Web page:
Book Reviews

Book Review :: The Upside of Unrequited 

RATING :: ⭐️


PAGES :: 336 pgs.

PUBLISHER :: Balzer & Bray/Harperteen



“There’s just something terrifying about admitting you like someone. In a way, it’s actually easier when there’s no chance of anything happening. But there’s this threshold where things suddenly become possible. And then your cards are on the table. And there you are, wanting, right out in the open.” -Mollu Peskin-Suso


Book summary :: Molly Peskin-Suso has a dilemma… she’s had 26 crushes in her life, she’s never been kissed, and she’s afraid of being rejected. She also suffers from anxiety, is the butt of “fat” comments/jokes, and has poor self-esteem issues.

As Molly witnesses her twin sister pulling further away from her on account of a new girlfriend, she struggles between going after a boy, who happens to be her sister’s girlfriend’s best friend, she does not like but that can at least keep her close to her sister and the boy she actually likes but pulls her away from being close to her sister.

So which will it be for Molly? The chubby Tolkien fan-Reid or the Hipster cutie-Will?

Book Review:<<<<<<<<<<
DISLIKED this book so much that I didn’t even finish it. 19 chapters in and I officially gave up… which makes this the first book of 2017 that I’ve discontinued and appointed one star to.

First, let’s talk about the characters…

While I originally felt sympathy for the main character-Molly- and her self esteem issues, I couldn’t help growing more and more annoyed as she continued allowing almost every other person to dictate her emotions and personal decisions, including her self-centered, annoying sister-the character I disliked above all others. Molly frequently lies about her true thoughts and feelings, even to her moms, and consistently denies what she truly feels.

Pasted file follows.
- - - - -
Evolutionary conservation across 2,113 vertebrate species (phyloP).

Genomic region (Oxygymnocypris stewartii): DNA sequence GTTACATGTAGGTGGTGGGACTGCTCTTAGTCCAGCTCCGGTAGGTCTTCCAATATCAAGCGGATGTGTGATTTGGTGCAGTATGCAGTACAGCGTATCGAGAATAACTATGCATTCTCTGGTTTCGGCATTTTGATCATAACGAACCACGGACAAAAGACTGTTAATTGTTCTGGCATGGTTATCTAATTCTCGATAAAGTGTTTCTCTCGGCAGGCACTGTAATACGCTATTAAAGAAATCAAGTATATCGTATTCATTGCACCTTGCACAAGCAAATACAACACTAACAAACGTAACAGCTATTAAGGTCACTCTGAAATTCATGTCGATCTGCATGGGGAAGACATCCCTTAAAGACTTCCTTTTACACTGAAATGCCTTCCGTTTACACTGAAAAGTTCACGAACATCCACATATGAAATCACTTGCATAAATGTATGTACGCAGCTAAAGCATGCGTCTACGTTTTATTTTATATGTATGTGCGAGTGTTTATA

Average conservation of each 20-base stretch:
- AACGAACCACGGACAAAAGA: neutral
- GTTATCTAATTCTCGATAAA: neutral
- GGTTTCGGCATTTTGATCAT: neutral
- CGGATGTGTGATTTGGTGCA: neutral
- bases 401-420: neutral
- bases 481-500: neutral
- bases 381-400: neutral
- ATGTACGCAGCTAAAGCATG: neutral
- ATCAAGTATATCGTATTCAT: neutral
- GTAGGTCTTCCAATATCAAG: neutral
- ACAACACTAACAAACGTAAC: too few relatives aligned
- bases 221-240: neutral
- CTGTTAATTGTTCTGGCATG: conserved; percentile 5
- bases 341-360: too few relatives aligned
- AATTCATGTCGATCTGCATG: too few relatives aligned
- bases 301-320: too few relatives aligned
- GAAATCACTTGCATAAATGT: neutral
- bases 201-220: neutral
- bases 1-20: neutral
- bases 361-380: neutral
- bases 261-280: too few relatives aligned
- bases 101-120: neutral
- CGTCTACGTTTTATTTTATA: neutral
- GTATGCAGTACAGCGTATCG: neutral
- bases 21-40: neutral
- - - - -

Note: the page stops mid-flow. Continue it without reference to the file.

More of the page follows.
I know the book ends with a happily ever after (I checked the ending to see if it was exactly how I thought it would end… I was right), but this is one of those books that I’m glad I didn’t read while I was in high school, else I might have assumed that it takes a romantic relationship and a kiss to grant me self-worth and acceptance.

The main character decides that she is willing to finally run the risk of being rejected-something she’s terrified of- by pursuing a boy that might just like her… but I don’t really see evidence of her trying to learn to love and value herself.

Also, underage drinking? Yeah, totally not a great message for young people. I know teens make dumb decisions (I’m speaking from personal experience) but adding it to a story as if, hey! This is what normal teens do….? I’ll be sure to keep this book far away from my baby sisters.

Note: The ONLY part of the book I liked (but still wasn’t enough to make me give it another star) was when our main character Molly FINALLY stands up to her selfish twin sister. This might be the only part of the story that finally gave me some relief.

Speaking of twin sister, Molly’s sister is the first fiction character of 2017 that I highly dislike. She’s bossy, insensitive to other people’s thoughts and feelings, rude (call it confidence if you’d like… I found her rude), and manipulative. She reminded me of people I’ve met or once knew.

The only character who seemed to have a chill personality was Reid-shy, sensitive, and he doesn’t care what people think of him.

I know I’m supposed to relate to the characters in the book because once upon a time I was 17, boy crazy, and desperate for my first kiss… but when I think back to that time, I realize how blurred my discernment was and how often I made terrible choices based off of my low self-esteem. So while the thoughts and emotions of the characters are relatable, their personal outcomes are not.

I did notice that this book has a lot of diversity as it dives into topics like race, body type, religion, and same-sex attraction… but this alone shouldn’t be the reason why the book gets a good score.

(I do hope people didn’t give it a high score  because of the diversity alone 😒)

I didn’t understand the plot. Every chapter felt a bit repetitive. The main focus seemed to be more about Molly finally deciding which boy she truly wants to be with.

Going from something like The Hate U Give to this? Yeah… I don’t think so.

I was truly excited to read this book when I finally got my hands on it, so I’m terribly disappointed that it turned out to be the opposite of what I thought it would be.

Thanks for reading, everyone! Feel free to share your own thoughts about the book in the comment section!


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